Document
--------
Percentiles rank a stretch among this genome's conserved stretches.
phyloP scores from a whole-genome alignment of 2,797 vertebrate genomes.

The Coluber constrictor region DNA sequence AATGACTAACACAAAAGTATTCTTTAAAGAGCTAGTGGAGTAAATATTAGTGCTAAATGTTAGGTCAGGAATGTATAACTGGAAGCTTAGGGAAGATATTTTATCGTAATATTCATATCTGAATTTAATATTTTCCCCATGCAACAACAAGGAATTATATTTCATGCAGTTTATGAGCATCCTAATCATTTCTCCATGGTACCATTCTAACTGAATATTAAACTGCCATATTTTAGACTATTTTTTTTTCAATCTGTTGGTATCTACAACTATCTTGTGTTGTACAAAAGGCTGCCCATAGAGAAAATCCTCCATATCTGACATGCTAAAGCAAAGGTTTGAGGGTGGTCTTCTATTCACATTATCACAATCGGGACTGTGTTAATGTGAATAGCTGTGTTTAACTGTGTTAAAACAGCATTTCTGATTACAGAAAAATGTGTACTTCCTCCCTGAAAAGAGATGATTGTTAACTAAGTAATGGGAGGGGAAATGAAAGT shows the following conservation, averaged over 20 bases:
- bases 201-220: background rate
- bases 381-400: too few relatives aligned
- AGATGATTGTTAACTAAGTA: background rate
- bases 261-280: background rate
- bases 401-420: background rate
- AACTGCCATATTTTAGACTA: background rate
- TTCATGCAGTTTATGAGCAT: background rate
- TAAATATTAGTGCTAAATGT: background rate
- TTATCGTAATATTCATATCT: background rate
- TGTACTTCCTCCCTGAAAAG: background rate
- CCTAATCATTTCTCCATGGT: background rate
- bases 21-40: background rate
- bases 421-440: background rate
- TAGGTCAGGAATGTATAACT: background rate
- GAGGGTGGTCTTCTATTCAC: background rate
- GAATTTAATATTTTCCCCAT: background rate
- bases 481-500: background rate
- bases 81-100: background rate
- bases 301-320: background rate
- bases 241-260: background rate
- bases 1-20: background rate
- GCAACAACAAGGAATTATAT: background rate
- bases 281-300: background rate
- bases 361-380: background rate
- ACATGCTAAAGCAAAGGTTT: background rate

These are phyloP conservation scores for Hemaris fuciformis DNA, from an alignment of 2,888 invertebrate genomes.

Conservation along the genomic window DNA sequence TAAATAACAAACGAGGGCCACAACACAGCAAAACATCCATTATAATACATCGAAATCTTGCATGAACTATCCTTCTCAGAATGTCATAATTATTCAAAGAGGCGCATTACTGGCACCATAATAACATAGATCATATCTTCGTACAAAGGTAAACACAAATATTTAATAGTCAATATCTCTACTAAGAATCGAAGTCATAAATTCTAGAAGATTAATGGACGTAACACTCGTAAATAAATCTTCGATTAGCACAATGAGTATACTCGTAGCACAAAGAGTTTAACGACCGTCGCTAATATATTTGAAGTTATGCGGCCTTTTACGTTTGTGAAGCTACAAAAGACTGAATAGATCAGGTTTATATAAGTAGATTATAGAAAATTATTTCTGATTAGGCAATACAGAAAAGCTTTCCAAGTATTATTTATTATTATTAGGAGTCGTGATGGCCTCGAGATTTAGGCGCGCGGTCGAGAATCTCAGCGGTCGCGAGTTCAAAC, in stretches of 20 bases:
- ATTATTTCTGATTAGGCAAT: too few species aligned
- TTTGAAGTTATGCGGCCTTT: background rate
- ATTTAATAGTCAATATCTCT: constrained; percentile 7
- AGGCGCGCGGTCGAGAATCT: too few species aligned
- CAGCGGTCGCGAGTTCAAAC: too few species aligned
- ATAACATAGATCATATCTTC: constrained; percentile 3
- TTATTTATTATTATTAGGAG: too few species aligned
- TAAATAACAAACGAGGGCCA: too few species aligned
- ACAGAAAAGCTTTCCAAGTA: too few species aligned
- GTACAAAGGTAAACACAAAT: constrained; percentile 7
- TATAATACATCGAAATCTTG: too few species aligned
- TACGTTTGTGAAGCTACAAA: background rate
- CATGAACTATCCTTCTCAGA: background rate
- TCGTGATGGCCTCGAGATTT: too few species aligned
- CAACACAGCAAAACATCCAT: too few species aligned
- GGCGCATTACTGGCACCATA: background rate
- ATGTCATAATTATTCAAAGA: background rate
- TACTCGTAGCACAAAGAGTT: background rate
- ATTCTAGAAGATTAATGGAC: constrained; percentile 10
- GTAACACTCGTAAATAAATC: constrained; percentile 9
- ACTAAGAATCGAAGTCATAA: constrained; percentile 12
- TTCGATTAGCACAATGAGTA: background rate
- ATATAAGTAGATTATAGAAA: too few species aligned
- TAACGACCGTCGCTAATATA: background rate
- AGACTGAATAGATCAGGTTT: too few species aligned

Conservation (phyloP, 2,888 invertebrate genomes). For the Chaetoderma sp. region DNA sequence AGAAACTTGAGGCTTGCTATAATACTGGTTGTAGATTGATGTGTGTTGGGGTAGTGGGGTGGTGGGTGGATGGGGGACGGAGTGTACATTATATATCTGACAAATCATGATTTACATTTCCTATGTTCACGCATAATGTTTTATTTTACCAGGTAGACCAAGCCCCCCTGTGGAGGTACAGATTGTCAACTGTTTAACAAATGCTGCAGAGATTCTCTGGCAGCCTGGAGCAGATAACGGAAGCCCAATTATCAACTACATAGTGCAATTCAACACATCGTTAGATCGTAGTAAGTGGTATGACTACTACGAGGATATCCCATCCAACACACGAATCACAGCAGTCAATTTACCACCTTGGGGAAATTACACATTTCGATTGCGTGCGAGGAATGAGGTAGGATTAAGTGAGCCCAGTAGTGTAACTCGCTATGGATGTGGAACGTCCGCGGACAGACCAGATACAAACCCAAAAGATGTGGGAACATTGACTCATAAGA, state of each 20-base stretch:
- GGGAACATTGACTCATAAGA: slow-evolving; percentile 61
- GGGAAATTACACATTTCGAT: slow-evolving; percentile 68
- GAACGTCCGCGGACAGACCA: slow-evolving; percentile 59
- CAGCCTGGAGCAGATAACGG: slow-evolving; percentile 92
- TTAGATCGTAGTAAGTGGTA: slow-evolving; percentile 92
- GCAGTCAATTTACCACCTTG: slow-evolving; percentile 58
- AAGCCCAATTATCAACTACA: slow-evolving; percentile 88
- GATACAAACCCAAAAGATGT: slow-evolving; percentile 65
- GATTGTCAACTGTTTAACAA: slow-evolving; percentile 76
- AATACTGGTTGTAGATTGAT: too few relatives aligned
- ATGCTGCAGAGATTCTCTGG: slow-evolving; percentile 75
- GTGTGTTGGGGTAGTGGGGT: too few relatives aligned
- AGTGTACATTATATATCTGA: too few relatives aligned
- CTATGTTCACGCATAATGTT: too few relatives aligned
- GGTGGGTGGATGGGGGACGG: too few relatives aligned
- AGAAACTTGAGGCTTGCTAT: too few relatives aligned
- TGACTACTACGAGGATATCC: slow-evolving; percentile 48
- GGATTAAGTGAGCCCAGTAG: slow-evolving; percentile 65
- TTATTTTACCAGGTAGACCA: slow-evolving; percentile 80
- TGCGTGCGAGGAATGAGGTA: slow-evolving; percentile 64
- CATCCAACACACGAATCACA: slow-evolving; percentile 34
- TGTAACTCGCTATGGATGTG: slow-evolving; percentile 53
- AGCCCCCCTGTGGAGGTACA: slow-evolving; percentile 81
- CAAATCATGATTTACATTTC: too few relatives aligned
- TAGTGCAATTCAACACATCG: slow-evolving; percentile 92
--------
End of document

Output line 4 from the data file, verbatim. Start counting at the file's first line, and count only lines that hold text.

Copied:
- bases 201-220: background rate